Interestingly Google does not break out the standalone financials of YouTube, leaving the investment community to guess at how profitable it currently is. Many investors believe that YouTube is currently less profitable than Google overall and yet as they grow, they will become more profitable, leading to longer, faster profit growth than might be apparent at first glance. While we are somewhat ambivalent about the validity of this thesis, primarily because we think YouTube fueled profit growth is needed to offset other parts of Google’s business slowing and so is not strictly additive to corporate growth, we do think that the breaking out of YouTube’s financials is going to occur before too long and it may have a dramatic positive impact to investors understanding of Google’s long-term prospects.
YouTube isn’t the only part of Alphabet that may have more value than generally appreciated. When they formed Alphabet, they created two subsegments, Google and what they refer to as Other Bets. The Other Bets group contains what Google historically called Moonshots, such as Waymo, their self-driving car business, Fiber and Loon, their internet access businesses and Verily, their health sciences business. Today, the Other Bets segment is losing approximately $4 billion a year. But when I say “losing” I mean they are burning this amount of cash as they seek to build profitable businesses. Today, the existence of Other Bets inside of Alphabet reduces the company’s reported earnings by about 10%.
So, Alphabet could boost current earnings by 10% by simply shutting down Other Bets. Of course, that would be a mistake. Any reasonable investor knows that Waymo in particular, but the other parts of Other Bets as well, have significant value. So, in thinking about the value of Alphabet, you need to remove the currently money losing Other Bets segment, value Google as a standalone business without the Other Bets losses and then add to that whatever you think the value of Other Bets is.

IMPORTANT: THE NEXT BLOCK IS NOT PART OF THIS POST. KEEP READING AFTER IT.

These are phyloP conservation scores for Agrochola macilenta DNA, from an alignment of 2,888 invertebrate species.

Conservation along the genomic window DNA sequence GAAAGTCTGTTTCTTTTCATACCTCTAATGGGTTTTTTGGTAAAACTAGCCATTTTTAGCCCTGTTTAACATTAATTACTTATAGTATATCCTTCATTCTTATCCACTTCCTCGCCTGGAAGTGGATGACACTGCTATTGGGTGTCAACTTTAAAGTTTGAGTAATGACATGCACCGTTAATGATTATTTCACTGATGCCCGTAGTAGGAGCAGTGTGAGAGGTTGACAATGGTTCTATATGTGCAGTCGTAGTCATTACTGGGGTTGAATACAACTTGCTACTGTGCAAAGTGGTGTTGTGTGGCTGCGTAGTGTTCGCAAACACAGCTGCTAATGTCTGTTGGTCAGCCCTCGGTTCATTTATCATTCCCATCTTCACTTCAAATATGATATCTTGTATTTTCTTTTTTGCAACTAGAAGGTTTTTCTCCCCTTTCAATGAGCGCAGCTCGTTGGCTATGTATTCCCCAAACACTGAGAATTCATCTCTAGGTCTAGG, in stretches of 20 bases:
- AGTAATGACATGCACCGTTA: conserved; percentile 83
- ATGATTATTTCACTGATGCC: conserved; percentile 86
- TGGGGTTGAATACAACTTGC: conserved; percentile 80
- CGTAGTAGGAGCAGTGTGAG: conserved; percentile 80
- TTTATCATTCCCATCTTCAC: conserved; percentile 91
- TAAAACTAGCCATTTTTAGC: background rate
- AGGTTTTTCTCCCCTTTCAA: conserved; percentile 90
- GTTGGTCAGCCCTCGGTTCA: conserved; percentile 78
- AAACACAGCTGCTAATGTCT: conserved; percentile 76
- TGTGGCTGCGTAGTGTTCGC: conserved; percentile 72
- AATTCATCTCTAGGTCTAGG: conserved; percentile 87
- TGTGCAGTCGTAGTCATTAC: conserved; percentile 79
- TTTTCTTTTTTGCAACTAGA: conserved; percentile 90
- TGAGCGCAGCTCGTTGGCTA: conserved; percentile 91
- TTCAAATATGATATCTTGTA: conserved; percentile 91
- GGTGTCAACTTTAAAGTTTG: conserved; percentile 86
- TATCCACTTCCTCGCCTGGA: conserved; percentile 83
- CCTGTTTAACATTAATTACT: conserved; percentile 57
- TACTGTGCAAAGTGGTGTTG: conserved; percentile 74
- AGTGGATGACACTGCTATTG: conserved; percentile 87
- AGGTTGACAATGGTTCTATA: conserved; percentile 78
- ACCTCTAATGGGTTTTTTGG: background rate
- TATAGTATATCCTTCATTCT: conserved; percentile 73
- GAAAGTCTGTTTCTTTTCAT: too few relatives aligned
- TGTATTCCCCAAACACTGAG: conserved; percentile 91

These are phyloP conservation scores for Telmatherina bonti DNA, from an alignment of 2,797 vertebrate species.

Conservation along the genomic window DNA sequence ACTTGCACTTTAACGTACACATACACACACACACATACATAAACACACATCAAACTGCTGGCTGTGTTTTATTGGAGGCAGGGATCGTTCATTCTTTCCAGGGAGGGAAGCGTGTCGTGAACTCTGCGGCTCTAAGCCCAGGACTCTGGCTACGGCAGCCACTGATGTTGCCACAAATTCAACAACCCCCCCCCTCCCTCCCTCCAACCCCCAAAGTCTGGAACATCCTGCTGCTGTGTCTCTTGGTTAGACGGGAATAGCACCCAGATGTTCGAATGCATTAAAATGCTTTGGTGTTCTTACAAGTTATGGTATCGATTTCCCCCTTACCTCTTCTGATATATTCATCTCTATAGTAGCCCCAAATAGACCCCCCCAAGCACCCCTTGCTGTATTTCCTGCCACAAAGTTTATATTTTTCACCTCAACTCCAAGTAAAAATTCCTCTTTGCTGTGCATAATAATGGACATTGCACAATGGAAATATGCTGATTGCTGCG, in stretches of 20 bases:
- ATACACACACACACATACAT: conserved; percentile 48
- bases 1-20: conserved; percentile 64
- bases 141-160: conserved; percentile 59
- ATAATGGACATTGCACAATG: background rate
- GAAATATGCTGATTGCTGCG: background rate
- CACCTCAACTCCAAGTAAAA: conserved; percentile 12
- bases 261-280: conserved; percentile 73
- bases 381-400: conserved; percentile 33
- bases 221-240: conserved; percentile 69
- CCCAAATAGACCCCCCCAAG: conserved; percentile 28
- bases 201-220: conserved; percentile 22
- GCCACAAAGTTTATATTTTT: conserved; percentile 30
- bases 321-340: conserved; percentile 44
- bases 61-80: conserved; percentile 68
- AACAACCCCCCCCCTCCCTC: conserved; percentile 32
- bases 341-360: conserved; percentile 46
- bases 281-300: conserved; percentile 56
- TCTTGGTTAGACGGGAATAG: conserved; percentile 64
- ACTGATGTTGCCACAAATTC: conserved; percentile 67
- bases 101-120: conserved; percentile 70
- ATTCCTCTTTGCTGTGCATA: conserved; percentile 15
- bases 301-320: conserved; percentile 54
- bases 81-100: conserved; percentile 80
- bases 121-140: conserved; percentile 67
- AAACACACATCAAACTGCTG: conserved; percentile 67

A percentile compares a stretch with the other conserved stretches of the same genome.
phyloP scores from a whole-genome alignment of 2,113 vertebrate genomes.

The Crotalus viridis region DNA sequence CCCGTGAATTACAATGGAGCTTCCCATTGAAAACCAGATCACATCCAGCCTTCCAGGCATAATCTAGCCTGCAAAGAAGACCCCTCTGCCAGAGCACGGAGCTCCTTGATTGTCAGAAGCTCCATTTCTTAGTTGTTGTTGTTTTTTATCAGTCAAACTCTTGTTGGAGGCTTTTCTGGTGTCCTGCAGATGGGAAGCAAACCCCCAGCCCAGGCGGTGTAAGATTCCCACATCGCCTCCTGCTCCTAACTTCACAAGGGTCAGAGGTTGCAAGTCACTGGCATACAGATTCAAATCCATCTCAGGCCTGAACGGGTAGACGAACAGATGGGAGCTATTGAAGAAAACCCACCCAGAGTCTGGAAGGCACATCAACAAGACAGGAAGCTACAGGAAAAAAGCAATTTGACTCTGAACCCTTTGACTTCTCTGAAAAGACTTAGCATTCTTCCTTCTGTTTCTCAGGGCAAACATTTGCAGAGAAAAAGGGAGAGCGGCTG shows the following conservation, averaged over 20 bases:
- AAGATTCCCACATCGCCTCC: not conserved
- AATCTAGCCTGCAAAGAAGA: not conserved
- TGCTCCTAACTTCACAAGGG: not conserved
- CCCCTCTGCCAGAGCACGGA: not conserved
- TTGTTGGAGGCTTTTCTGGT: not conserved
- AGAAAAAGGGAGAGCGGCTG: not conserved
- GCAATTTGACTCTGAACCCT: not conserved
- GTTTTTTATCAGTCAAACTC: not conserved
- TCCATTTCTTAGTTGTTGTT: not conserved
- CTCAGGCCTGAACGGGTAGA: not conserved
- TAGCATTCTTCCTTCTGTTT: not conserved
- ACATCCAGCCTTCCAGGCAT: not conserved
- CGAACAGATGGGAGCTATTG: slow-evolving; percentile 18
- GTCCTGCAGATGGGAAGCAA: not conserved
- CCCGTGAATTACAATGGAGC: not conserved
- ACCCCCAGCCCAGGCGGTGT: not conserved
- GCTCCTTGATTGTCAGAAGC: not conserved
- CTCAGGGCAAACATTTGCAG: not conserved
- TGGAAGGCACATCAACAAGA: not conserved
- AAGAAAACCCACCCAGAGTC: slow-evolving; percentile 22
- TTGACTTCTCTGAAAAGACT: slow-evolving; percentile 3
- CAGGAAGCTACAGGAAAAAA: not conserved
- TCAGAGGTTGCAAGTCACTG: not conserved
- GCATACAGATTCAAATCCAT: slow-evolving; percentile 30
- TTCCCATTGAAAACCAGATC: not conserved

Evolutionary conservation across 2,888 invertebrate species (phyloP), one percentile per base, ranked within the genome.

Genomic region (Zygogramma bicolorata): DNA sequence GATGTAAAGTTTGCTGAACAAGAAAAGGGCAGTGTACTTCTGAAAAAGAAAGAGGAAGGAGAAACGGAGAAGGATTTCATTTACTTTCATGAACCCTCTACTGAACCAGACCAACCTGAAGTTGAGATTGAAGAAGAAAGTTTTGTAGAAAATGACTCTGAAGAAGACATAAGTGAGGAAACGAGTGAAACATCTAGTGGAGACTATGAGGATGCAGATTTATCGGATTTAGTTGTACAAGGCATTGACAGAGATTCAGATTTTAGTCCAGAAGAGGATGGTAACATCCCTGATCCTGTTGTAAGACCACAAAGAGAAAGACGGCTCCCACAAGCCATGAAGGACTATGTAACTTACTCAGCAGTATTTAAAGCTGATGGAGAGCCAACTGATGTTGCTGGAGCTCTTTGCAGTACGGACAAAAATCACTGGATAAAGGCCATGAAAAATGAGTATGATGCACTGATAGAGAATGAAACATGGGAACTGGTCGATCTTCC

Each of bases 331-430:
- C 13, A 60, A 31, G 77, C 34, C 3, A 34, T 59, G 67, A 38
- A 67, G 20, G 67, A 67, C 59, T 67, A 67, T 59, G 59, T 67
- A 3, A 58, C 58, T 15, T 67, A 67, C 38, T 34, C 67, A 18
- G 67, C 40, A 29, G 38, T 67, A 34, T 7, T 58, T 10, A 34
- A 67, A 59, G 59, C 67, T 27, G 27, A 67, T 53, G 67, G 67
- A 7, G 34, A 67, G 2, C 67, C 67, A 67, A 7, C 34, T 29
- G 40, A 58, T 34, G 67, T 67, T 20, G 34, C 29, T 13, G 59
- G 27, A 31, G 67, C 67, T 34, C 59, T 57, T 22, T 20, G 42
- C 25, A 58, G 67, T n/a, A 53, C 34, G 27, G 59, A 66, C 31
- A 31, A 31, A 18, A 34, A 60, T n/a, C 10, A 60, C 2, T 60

Of course, the value of Other Bets is highly uncertain. We’ve seen some investors talk about the value of Alphabet in relation to a PE multiple it should trade at. But given the negative earnings of Other Bets, this methodology implicitly values Other Bets as a liability. Believe me, there is a wide range of venture capitalists who would happily take ownership of Other Bets and so it is clearly not a liability. We’re also seen some analysts attribute as much as a $100 billion of value to Waymo alone. While Waymo is very valuable, in our view, on a probabilistic basis, $100 billion is way too high of an estimate. It could be worth that much, but it could be worth much less. In fact, Waymo could even end up failing without ever earning a dollar of profit.
We estimate that after removing Other Bets’ losses and removing the excess cash that Google has on its balance sheet (not all of its cash, just that amount we believe is not required to run the company), Alphabet is trading at around 20x what we expect them to earn in 2019. Given the company’s growth rate and its strong returns on invested capital, we think the stock will perform well from these levels.